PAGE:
The individual colors were classified and described very
early on. In the United States, then as now the country with the highest
portion of the diamond market, a system of diamond grading was first devised
at the beginning of this century with its own terms for color designation.
The various names of the colors, which originated from the then newly discovered sources in South Africa even today are still known as the "old terms" They have, to be sure, been replaced in the course of time in the USA and other countries by figure or letter systems, as well as by other descriptions.
The "old terms" were based on a colorless -> cape series with imperceptible transitions of nine color grades:
|Jager||Finest blue white|
|Top Wesselton||Fine white|
|Top Crystal||Finest Silver Cape|
|Top Cape||Fine Cape|
|Ught Yellow||Light Yellow|
Most of the old terms are derived from names of former diamond mines.
The term JAGER comes from the name of a South African diamond mine, the Jagerfontein Mine. This mine yields very many "finest blue white" diamonds. In the first attempts at a definition of the color; however, it was realized that the color stage Jager did not represent a slight blue suffusion, but that the visible bluish coloration present was caused by another phenomenon: by fluorescence.
It was observed in fact that some diamonds exhibit different colors in day and artificial light and it was deduced from that that the weak blue hue arose from. a concentration of ultra-violet rays in natural daylight (see chapter "Fluorescence", p. 40).
The term Jager as a description of the highest color grade was therefore struck out of the scale and River took over the first place:
For diamonds which were found in rivers or alluvial deposits the term. RIVER was adopted. Usually these stones were very transparent and of better color than diamonds found in pipes.
The Wesselton mine produced diamonds which were of overwhelmingly better quality than the slightly yellowish diamonds of the neighboring mines, so that WESSELTON became the description of colorless diamonds. Stones of the color stage TOP WESSEL TON, under suitable conditions, permit the experienced specialist to perceive a difference in the transparency, and in WESSELTON a "touch" of yellow suffusion. Under normal lighting conditions they have the appearance of colorlessness.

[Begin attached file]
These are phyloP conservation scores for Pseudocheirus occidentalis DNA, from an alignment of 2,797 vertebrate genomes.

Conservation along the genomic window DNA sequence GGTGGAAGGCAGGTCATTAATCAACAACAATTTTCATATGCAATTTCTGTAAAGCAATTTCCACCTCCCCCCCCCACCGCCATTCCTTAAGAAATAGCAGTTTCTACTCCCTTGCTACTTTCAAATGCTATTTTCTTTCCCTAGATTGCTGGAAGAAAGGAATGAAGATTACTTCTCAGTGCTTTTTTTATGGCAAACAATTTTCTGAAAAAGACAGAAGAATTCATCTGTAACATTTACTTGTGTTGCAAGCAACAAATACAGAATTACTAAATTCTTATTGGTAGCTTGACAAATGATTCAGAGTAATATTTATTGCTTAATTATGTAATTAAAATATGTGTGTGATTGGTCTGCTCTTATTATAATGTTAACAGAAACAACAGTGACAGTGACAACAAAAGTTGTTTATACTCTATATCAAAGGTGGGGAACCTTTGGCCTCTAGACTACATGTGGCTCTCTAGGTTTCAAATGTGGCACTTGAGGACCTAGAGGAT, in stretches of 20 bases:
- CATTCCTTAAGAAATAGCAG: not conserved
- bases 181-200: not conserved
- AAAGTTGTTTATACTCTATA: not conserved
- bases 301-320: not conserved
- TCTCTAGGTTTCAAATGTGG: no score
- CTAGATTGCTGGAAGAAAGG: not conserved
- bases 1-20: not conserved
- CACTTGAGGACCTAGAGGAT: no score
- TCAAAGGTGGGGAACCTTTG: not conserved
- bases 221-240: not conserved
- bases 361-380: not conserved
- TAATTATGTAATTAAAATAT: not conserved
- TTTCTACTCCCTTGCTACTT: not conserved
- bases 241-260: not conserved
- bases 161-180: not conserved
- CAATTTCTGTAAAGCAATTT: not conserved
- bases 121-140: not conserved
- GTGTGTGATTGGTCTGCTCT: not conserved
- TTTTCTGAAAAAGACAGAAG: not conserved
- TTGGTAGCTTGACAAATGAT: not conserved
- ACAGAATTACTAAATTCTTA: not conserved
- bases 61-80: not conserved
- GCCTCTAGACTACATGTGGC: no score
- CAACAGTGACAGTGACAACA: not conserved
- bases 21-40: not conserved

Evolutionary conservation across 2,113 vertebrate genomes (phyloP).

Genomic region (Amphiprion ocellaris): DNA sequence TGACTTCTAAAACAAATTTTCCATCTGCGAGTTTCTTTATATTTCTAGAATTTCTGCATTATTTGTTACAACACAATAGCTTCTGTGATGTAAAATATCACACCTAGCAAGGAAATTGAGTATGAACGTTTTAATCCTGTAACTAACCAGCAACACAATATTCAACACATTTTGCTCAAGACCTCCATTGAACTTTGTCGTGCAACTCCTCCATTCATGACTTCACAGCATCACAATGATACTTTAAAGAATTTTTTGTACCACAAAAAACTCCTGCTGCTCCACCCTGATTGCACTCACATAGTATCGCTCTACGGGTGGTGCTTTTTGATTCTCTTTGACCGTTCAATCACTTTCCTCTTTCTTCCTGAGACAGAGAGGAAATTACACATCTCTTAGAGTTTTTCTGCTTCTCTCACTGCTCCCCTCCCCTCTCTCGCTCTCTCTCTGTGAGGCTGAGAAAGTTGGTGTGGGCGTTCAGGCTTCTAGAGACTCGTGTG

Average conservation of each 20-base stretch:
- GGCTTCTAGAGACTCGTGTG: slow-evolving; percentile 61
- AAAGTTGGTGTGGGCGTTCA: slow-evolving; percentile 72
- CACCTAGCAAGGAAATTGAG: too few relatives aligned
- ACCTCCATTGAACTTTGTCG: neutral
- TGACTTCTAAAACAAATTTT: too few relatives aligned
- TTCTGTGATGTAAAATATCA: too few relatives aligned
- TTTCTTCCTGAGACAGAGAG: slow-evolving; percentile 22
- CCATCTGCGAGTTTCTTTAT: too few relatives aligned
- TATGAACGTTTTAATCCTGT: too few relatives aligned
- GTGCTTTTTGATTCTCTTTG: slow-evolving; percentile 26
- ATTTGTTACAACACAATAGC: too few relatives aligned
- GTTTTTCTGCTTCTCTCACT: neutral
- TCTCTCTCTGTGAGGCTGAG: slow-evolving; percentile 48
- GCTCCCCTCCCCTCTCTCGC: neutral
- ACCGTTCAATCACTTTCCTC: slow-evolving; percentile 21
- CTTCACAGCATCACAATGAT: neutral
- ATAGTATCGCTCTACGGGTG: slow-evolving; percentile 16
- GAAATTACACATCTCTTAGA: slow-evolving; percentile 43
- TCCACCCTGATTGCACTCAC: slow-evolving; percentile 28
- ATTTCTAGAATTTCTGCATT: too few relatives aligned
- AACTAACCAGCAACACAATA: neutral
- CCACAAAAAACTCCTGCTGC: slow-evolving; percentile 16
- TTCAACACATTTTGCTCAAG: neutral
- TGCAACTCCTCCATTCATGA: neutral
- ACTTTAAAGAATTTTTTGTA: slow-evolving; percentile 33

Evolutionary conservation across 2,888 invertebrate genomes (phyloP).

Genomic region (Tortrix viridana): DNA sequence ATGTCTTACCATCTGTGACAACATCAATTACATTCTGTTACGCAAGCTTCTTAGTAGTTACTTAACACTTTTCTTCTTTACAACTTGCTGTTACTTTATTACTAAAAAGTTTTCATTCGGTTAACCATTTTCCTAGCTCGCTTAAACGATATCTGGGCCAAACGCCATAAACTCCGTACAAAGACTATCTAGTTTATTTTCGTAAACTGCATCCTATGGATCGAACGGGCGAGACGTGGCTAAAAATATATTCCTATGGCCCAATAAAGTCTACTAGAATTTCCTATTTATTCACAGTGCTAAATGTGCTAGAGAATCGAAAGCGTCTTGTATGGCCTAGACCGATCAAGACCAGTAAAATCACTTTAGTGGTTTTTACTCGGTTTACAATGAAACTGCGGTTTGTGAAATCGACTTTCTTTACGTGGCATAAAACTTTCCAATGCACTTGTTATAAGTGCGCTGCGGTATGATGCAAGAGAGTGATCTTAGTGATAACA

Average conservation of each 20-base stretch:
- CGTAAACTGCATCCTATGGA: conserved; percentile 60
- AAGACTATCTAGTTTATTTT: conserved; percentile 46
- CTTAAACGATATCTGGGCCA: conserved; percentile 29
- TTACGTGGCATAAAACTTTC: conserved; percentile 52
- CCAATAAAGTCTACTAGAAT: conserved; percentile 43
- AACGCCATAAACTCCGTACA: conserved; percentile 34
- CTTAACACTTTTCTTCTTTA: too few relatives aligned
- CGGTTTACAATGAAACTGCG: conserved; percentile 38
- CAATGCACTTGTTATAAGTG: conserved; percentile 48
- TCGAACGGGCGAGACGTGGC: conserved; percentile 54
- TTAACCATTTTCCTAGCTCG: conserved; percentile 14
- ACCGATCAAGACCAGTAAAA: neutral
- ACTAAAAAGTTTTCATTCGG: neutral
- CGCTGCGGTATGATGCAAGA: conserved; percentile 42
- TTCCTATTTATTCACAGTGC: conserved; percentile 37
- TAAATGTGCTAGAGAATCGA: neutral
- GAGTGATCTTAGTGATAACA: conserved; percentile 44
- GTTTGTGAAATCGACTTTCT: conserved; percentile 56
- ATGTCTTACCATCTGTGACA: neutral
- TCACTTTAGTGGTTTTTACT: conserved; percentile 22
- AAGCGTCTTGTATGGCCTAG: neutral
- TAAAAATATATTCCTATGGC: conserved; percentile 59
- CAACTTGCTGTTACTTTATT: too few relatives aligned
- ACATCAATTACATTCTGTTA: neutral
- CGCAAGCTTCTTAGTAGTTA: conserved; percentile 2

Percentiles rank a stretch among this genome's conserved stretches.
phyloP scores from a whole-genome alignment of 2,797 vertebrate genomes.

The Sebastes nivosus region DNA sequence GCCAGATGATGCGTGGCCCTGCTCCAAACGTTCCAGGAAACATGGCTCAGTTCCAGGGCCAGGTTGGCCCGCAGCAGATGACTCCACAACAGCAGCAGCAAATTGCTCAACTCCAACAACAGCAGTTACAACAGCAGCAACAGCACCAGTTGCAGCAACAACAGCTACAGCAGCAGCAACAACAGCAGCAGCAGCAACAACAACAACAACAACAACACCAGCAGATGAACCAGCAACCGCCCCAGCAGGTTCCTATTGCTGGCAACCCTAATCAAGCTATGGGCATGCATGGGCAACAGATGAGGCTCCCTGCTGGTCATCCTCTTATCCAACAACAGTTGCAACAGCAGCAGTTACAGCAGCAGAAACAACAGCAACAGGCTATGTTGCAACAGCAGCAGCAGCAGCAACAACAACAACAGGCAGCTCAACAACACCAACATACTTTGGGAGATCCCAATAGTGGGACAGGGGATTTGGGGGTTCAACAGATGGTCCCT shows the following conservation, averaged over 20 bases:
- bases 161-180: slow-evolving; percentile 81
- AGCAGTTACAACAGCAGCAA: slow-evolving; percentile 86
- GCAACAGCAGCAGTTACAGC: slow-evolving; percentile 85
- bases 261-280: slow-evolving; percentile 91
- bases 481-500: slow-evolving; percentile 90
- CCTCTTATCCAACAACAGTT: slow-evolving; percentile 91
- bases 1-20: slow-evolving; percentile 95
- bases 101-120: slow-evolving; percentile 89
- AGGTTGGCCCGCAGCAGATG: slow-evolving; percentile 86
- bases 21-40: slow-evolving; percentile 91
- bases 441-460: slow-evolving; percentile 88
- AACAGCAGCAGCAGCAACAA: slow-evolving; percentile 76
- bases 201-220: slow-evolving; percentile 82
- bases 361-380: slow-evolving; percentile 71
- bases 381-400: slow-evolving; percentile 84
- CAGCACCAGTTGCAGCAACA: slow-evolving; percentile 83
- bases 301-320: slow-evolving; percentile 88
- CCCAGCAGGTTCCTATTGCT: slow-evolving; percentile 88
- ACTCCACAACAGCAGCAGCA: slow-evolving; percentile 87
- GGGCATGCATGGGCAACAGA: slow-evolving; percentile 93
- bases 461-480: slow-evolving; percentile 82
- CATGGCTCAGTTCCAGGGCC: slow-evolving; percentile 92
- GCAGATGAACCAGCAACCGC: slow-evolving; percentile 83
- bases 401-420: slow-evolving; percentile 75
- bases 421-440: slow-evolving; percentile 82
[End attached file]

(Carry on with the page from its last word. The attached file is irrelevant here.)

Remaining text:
The term CRYSTAL must have been derived from crystal glass and indicates a very slight yellow tint. In the color stages TOP CRYSTAL and CRYSTAL even a less experienced specialist can - under a suitable light source discern a yellow tinge. For this reason in the first attempts at naming the colors the German equivalent for Top Crystal was "very, very slightly yellowish" and for Crystal very slightly yellowish".
But experience has shown that the description "yellowish" has a sales-inhibiting effect, so that these terms have been replaced in a new revision of the guidelines by better sounding descriptions, namely "slightly tinted white" and "tinted white". The inadmissible fancy descriptions, such as "commercial white" which are substituted from time to time in the diamond trade for designating Top Crystal and Crystal, likewise recognize that the term "yellowish" for the very faintly yellowish nuances are not exactly likely to promote sales.
The term CAPE originates, from the Cape of Good Hope, a coastal district in South Africa, As the diamonds coming from there were on average more intensely yellow than the Indian and Brazilian stones, diamonds with stronger yellow saturation were termed CAPE.
From Top Cape to Yellow the increasing yellow coloring is clearly perceptible even to the unpracticed eye, so that the descriptions "slightly yellowish" to "yellow" are justified.
Diamonds of the color grade YELLOW should not be imagined as being a completely saturated yellow, The color scale continues beyond the yellow stage through several imperceptible transitions to a completely saturated yellow, These color stages "beyond" yellow, however, already, belong to the fancy colors, as the occurrence of diamonds with increasingly saturated yellow coloration becomes rarer, and, with the natural rarity, their value rises once again, Descriptions such as "lemon yellow" and "CANARY" are applied to intensely yellow diamonds.
The "old terms" in the series, however, represent only
names without any definition of the colors, so that definable terms which
would at the same time incorporate a description of the colors were sought.
Preliminary definitions were included in the revision of the RAL 560 A 5 of 1963, with the following subdivision of the color-grades, in which the color designation JAGER was no longer included:
|Very, very slightly,
Very slightly yellowish
|Group with slight trace
yellowish of color
Light yellow/light brown
|color||Comparison table of different color grading systems|